Sept. 20, 2007
Contact: Dan Fuqua Michael Wald
Phone: (404) 562-2078 (404) 562-2076
ATLANTA -- The U.S. Department of Labor's Occupational Safety and Health Administration (OSHA) has proposed penalties of $50,200 against Major Wood Products LLC, a manufacturer of wood pallets.
The violations were discovered during an inspection of the company's Carrollton, Ga., facility in May as part of OSHA's Site-Specific Targeting Program, which targets the nation's most hazardous workplaces for inspection based on their histories of having high numbers of injuries and illnesses.
"Employers must focus on workplace safety and not ignore dangerous situations," said Andre Richards, director of OSHA's Atlanta-West Area Office.
The company was cited with 13 serious safety and health violations carrying a total of $32,200 in penalties. These include employees using machines lacking safety guards, exposing employees to excessive noise without providing regular audiograms, exposing employees to electrical hazards from ungrounded equipment, and inappropriate use of extension cords.
Three repeat violations with $18,000 in penalties were proposed for operating with unguarded floor openings that could allow employees to fall into production equipment, not following proper lockout procedures to prevent employees from being caught in moving equipment, and not providing employees with adequate training in recognizing hazardous energy sources. OSHA issues a repeat citation when an employer previously has been cited for a substantially similar violation and that citation and its penalty have become final.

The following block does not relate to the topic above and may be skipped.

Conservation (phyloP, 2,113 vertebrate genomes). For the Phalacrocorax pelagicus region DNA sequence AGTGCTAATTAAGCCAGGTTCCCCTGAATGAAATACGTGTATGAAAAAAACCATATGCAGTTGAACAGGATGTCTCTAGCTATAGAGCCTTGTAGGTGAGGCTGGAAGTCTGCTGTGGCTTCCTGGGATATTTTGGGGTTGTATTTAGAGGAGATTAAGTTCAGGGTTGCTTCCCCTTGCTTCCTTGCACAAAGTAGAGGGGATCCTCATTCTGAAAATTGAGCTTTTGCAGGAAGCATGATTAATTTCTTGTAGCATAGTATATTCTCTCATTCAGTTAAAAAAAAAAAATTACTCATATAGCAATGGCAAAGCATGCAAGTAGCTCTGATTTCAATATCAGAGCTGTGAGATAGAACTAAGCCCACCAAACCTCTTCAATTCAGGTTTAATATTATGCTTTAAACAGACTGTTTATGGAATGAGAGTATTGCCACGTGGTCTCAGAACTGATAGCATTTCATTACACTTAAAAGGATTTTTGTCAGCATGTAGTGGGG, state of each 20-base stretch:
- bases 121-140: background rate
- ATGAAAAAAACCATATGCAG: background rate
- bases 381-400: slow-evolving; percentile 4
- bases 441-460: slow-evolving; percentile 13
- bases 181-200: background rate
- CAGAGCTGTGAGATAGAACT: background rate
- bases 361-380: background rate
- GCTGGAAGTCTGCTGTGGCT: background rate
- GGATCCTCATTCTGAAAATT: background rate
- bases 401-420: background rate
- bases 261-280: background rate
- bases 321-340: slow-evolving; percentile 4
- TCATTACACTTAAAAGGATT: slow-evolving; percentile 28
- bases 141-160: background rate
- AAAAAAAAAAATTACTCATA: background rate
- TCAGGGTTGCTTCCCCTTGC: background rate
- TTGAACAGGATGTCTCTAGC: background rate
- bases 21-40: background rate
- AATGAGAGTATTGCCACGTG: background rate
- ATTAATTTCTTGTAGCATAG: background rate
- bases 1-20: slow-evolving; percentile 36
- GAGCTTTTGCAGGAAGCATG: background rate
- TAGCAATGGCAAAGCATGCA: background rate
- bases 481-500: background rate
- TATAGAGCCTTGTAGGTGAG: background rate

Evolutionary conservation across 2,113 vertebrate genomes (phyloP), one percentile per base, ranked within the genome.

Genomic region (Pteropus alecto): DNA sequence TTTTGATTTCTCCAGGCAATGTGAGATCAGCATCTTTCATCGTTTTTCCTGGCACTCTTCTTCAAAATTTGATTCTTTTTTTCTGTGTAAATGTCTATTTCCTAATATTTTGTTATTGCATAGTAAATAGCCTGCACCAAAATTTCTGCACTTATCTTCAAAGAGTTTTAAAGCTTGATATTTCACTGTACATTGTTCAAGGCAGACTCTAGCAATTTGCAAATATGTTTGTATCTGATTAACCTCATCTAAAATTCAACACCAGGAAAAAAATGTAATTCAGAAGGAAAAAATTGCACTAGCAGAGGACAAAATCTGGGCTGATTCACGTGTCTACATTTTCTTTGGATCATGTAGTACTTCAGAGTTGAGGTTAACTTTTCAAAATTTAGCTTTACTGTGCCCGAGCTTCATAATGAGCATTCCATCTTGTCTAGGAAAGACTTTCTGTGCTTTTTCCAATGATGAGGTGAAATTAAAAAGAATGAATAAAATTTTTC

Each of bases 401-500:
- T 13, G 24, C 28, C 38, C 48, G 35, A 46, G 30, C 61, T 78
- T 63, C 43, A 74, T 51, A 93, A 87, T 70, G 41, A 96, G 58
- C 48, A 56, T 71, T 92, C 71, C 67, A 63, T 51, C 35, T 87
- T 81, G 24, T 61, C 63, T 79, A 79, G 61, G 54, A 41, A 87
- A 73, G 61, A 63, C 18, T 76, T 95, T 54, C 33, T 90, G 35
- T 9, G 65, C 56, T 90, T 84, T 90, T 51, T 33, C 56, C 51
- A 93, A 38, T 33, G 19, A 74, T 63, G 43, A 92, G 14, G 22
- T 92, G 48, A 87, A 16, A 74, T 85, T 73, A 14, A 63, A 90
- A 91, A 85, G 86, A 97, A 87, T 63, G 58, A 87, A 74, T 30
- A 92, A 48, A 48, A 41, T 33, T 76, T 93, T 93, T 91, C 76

The company has 15 working days from receipt of the citations to contest them and the proposed penalties before the independent Occupational Safety and Health Review Commission. The site was inspected by staff from OSHA's Atlanta-West Area Office, 2400 Herodian Way, Suite 250, Smyrna, Ga.; telephone (770) 984-8700.
OSHA operates a vigorous enforcement program, conducting more than 38,000 inspections last year and exceeding its inspection goals in each of the last seven years. In fiscal year 2006, OSHA found nearly 84,000 violations of its standards and regulations.
Under the Occupational Safety and Health Act of 1970, employers are responsible for providing safe and healthful workplaces for their employees. OSHA's role is to assure the safety and health of America's working men and women by setting and enforcing standards; providing training, outreach and education; establishing partnerships; and encouraging continual process improvement in workplace safety and health. For more information, visit www.osha.gov.
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